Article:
Top 4 issues physicians will take to state legislatures in 2016

AMA Wire
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Throughout the year to come, physicians will see some key issues play out across all 50 states as medical associations and policymakers put forth new legislation and protect existing policy on critical components to the practice of medicine. Four issues weigh heavily at the top of the list.

Medical association leaders recently met in Tucson, Ariz., at the 2016 AMA State Legislative Strategy Conference to discuss the most imperative state legislative and regulatory priorities. Leading the 2016 agenda are these four issues:

Ensuring physician-led team-based care

Many state medical associations plan to strengthen care delivery through legislation that supports physician-led team-based care. The states will be considering AMA model state legislation that encourages flexible, innovative health care teams under a framework of physician leadership to achieve the “triple aim”—providing the highest quality of care at the lowest cost possible while improving patient outcomes.

The AMA’s STEPS Forward™ collection offers several modules to help physician practices move toward team-based care. These physician-authored modules include instructions for implementing team documentation, strengthening team culture, conducting effective team meetings and setting your practice up for successful change.

Improving patient health

State and national medical specialty societies plan to expand efforts to advance legislation that will promote healthier communities.

Last year, the assault on the patient-physician relationship continued in many statehouses with legislation that attempted to prescribe the content of information exchanged between physicians and their patients. In the year ahead, 11 state medical associations will promote legislation aimed at protecting the patient-physician relationship. Another big focus will be tobacco use and availability, with legislative efforts in 17 states.

Reducing prescription drug abuse and overdose

The opioid overdose epidemic has cast a spotlight on pharmaceutical and prescribing issues, drawing the interest of state policymakers and placing considerable focus on prescription drug misuse, diversion, overdose and death.

22 state medical associations and two national medical specialty societies plan to consider legislation on the use of prescription drug monitoring programs (PDMP), while 15 states will look to expand access to naloxone and other overdose and abuse prevention efforts.

“America’s physicians must do a better job of using all available tools to help stop this epidemic,” Patrice A. Harris, MD, chair-elect of the AMA Board of Trustees, recently wrote. “Among the powerful tools in our arsenal that we must regularly use are PDMPs, enhanced education and naloxone.”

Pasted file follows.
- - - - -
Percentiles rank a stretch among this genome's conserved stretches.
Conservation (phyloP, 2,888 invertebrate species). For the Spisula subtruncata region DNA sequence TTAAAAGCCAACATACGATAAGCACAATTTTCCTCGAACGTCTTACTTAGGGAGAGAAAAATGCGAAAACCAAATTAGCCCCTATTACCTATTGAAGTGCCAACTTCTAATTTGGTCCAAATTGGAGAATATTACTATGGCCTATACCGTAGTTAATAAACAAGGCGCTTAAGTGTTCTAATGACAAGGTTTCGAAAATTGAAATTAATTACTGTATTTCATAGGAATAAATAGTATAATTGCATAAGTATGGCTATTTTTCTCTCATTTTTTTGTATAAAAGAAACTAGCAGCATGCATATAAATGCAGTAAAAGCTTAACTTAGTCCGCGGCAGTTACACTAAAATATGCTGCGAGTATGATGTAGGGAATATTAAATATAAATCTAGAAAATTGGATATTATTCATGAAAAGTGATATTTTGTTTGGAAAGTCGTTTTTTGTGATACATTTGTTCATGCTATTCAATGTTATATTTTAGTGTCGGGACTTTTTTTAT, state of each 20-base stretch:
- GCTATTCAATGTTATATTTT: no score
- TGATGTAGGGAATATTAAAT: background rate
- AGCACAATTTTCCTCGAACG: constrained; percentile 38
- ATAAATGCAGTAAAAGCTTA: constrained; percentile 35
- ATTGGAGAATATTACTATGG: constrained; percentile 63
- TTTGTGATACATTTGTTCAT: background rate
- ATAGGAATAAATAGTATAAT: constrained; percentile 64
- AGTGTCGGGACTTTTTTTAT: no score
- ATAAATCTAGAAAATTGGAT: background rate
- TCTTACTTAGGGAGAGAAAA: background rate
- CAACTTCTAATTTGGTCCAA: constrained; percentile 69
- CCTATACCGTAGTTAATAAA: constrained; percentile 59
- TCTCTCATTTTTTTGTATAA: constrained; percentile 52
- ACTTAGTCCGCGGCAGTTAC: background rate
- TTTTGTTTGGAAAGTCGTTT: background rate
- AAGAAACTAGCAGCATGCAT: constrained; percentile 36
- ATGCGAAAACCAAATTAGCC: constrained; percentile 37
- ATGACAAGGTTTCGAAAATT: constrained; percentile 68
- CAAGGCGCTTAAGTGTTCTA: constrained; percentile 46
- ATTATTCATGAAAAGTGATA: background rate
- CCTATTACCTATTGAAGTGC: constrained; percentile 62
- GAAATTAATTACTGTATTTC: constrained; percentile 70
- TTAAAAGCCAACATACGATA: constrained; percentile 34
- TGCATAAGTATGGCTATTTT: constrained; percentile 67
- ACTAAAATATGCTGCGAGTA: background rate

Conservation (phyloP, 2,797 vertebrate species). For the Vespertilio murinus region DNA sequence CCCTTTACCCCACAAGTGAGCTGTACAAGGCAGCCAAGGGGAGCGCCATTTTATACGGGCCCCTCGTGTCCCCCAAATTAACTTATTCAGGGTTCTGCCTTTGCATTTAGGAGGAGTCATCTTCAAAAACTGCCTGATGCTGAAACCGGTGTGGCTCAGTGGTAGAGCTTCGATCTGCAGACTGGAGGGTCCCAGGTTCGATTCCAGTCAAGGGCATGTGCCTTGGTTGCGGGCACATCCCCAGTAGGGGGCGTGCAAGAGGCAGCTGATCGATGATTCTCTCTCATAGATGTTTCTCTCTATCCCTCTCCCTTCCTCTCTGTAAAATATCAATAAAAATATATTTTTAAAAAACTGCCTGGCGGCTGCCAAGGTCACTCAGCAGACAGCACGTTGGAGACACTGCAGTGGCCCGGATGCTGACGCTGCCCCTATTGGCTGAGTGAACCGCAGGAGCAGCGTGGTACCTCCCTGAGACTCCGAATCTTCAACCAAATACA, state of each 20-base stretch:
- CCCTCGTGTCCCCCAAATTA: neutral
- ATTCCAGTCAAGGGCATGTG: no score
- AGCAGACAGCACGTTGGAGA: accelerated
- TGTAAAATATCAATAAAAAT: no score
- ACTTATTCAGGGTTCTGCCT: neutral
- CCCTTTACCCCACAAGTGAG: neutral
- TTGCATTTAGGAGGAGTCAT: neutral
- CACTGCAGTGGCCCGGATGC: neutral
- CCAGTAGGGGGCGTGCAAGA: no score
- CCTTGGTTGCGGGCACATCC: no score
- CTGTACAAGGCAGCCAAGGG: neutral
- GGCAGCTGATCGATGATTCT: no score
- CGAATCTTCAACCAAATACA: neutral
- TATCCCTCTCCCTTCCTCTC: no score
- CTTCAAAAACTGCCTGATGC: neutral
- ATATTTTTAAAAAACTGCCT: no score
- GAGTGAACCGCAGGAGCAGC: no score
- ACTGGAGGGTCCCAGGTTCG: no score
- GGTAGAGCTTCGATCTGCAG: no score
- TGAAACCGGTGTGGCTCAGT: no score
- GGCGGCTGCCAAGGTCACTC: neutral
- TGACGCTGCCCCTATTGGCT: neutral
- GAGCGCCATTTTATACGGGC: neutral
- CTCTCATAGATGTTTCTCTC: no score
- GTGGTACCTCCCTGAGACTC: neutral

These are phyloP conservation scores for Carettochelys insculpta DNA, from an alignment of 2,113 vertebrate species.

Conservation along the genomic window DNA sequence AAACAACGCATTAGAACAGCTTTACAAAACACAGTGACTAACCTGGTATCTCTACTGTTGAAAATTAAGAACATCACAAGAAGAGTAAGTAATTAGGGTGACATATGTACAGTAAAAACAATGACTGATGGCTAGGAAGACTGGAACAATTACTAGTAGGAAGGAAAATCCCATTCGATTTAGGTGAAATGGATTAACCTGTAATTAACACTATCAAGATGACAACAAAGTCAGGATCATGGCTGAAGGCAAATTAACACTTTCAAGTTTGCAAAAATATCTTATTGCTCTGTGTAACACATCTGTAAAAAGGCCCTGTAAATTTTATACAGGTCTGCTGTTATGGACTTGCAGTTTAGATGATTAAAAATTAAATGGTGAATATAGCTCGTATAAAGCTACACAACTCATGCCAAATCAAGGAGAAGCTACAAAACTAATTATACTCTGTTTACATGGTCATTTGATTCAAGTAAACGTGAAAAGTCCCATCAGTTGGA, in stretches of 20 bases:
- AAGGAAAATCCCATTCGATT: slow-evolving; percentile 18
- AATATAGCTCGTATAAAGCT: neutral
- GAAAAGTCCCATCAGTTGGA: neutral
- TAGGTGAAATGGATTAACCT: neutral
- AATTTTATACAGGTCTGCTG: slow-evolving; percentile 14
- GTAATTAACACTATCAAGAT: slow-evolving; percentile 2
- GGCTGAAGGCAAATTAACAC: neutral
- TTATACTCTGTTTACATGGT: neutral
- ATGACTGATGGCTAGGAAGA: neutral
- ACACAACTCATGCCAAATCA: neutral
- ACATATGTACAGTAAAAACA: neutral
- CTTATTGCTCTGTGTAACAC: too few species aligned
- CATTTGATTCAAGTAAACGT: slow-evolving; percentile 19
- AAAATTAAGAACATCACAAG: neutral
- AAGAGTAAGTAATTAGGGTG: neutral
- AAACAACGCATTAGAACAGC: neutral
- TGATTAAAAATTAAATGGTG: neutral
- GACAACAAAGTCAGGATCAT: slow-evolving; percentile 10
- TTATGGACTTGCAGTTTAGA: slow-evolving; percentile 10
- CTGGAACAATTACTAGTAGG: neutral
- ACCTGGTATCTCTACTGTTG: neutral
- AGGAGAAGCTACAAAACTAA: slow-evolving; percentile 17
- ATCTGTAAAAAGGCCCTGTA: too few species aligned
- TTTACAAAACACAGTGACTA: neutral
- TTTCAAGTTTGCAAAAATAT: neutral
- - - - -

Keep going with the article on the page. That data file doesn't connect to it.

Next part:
Managed care and payer issues

Hard work was done in 2015 to pass reforms and educate lawmakers on issues such as network adequacy, prior authorization, fair contracting and transparency of insurer practices. Expanded efforts and models bills from the AMA’s private payer campaign are intended to further chip away at these issues in the year to come.

18 state medical association and seven national medical specialty societies are expected to focus on network adequacy legislation. Additionally, 19 state medical associations plan to pursue legislative changes to prior authorization, which poses roadblocks to patient care, delays much needed services and can stall the delivery of patients’ treatment.

Other issues physicians will be taking to their state lawmakers this year include medical liability reform, Medicaid reform, and the legislative and regulatory environments for telemedicine and telehealth.

The AMA Advocacy Resource Center will continue to provide relevant legislative support to state and national medical specialty societies to advance these priorities through model bills and state-specific activity. Watch for coverage on these important issues at AMA Wire®.

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Comments

Unfortunately, with #3 they are taring everyone with the same brush including those whith diagnoisies that include chronic pain. We are demonised and left to suffer. There must be consideration for for people with issues of this nature. I am 45yrs old & I was born with Spina Bifida. I am completely independant. My chronic pain hit in my mid 30's. Contrary to popular belief adults born with Spina Bifida can suffer from chronic pain.
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Patrice Harris, MD
Dec 01, 2016
Donald Trump’s cabinet secretary pick would bring the insight of a longtime physician and a willingness to listen to organized medicine’s concerns.